love the author and all that he had done; yet the selections from his poems and other writings were a revelation far richer than my hopes. Not only are these selections most beautiful in themselves; they are also of great national interest as filling up a void in the cycle of our poetic literature. I had long felt, and probably many others had felt, that much of the poetry of the present and the last age must have had an antecedent less remote in time than the Elizabethan works, and less remote in resemblance than the works of Cowper and Burns. Yet, since Macaulay's essay on Byron appeared, Cowper and Burns—and in general these two only—had been continually named as the heralds of that resurrection of her poetry which makes glorious for England the crescent quarter of the nineteenth century. A third herald of that resurrection was undoubtedly William Blake; and although he was scarcely listened to at all, while his colleagues held in attention the whole kingdom, the fact may at length be recognised that by him, even more clearly than by them, was anticipated and announced both the event now already past and the event still in process of evolution.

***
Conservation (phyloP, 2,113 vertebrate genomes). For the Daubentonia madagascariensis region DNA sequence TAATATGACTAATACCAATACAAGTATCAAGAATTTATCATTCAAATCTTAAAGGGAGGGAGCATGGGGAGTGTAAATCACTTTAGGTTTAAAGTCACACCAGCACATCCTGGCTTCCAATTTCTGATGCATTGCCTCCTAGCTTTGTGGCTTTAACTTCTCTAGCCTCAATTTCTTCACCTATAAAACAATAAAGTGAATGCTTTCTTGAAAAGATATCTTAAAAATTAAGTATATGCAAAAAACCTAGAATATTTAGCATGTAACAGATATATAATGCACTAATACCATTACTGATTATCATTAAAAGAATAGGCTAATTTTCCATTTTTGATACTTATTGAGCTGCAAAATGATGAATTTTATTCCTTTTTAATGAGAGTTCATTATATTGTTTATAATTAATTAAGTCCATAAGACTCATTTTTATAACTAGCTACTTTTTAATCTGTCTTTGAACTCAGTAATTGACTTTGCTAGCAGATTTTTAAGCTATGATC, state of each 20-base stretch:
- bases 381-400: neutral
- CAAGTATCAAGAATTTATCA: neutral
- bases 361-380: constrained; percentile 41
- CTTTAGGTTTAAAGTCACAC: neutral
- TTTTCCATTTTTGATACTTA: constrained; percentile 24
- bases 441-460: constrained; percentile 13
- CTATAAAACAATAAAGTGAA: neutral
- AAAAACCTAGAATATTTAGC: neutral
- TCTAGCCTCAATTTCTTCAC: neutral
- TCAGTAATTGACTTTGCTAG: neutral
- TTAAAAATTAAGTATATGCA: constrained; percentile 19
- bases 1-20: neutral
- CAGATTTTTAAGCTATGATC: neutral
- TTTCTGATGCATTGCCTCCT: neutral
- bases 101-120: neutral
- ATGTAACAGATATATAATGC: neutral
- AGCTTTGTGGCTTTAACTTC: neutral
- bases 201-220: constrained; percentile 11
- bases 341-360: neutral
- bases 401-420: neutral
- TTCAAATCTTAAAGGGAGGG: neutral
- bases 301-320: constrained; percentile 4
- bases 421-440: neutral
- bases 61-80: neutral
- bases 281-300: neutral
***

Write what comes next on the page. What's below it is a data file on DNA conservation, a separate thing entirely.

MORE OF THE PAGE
If it be objected that one who was scarcely listened to at all could not exercise much influence, the reply is that we are concerned not with the influence, but with the accuracy and period of the presage. It is written that mankind did not heed Noah, or heeded only to mock, during the six-score years in which he foretold the Flood and built the Ark ready for it; if the Flood really came as he foretold, it attested the truth of his inspiration; but no one now would think that his prophecies were instrumental in accomplishing their own fulfilment, although this opinion must have been general